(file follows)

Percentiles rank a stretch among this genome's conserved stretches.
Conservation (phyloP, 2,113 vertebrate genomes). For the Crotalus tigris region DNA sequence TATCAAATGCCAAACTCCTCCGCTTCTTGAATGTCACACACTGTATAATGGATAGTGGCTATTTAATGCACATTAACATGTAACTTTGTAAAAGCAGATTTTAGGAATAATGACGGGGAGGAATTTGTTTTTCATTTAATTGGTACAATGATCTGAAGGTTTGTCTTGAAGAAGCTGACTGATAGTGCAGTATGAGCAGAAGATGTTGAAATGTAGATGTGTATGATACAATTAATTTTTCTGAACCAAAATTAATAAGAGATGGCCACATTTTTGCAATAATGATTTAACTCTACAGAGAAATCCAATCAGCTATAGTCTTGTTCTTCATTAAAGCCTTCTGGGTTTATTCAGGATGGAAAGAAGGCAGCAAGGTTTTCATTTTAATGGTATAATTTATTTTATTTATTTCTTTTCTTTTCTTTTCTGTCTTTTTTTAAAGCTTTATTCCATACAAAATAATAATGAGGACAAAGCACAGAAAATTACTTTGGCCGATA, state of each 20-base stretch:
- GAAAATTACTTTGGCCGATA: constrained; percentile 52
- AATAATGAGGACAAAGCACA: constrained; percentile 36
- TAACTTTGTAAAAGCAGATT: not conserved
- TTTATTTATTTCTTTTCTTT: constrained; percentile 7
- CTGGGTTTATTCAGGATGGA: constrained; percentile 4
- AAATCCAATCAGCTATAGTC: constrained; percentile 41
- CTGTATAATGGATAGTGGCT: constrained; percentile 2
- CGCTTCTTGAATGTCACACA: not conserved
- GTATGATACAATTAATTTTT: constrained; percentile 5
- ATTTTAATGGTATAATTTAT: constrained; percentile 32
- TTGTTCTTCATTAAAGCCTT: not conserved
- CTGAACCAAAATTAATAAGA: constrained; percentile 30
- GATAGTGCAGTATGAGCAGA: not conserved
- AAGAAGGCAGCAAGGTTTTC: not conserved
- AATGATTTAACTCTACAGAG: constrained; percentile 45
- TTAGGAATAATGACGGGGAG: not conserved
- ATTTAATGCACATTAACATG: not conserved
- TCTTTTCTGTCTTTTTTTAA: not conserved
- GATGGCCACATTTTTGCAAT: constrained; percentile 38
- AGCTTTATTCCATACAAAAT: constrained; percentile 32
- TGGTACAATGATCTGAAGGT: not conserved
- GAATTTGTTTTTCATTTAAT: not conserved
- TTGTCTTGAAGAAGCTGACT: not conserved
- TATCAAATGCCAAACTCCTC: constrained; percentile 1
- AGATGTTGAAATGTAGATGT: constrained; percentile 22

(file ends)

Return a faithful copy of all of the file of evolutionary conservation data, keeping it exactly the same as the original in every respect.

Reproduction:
Percentiles rank a stretch among this genome's conserved stretches.
Conservation (phyloP, 2,113 vertebrate genomes). For the Crotalus tigris region DNA sequence TATCAAATGCCAAACTCCTCCGCTTCTTGAATGTCACACACTGTATAATGGATAGTGGCTATTTAATGCACATTAACATGTAACTTTGTAAAAGCAGATTTTAGGAATAATGACGGGGAGGAATTTGTTTTTCATTTAATTGGTACAATGATCTGAAGGTTTGTCTTGAAGAAGCTGACTGATAGTGCAGTATGAGCAGAAGATGTTGAAATGTAGATGTGTATGATACAATTAATTTTTCTGAACCAAAATTAATAAGAGATGGCCACATTTTTGCAATAATGATTTAACTCTACAGAGAAATCCAATCAGCTATAGTCTTGTTCTTCATTAAAGCCTTCTGGGTTTATTCAGGATGGAAAGAAGGCAGCAAGGTTTTCATTTTAATGGTATAATTTATTTTATTTATTTCTTTTCTTTTCTTTTCTGTCTTTTTTTAAAGCTTTATTCCATACAAAATAATAATGAGGACAAAGCACAGAAAATTACTTTGGCCGATA, state of each 20-base stretch:
- GAAAATTACTTTGGCCGATA: constrained; percentile 52
- AATAATGAGGACAAAGCACA: constrained; percentile 36
- TAACTTTGTAAAAGCAGATT: not conserved
- TTTATTTATTTCTTTTCTTT: constrained; percentile 7
- CTGGGTTTATTCAGGATGGA: constrained; percentile 4
- AAATCCAATCAGCTATAGTC: constrained; percentile 41
- CTGTATAATGGATAGTGGCT: constrained; percentile 2
- CGCTTCTTGAATGTCACACA: not conserved
- GTATGATACAATTAATTTTT: constrained; percentile 5
- ATTTTAATGGTATAATTTAT: constrained; percentile 32
- TTGTTCTTCATTAAAGCCTT: not conserved
- CTGAACCAAAATTAATAAGA: constrained; percentile 30
- GATAGTGCAGTATGAGCAGA: not conserved
- AAGAAGGCAGCAAGGTTTTC: not conserved
- AATGATTTAACTCTACAGAG: constrained; percentile 45
- TTAGGAATAATGACGGGGAG: not conserved
- ATTTAATGCACATTAACATG: not conserved
- TCTTTTCTGTCTTTTTTTAA: not conserved
- GATGGCCACATTTTTGCAAT: constrained; percentile 38
- AGCTTTATTCCATACAAAAT: constrained; percentile 32
- TGGTACAATGATCTGAAGGT: not conserved
- GAATTTGTTTTTCATTTAAT: not conserved
- TTGTCTTGAAGAAGCTGACT: not conserved
- TATCAAATGCCAAACTCCTC: constrained; percentile 1
- AGATGTTGAAATGTAGATGT: constrained; percentile 22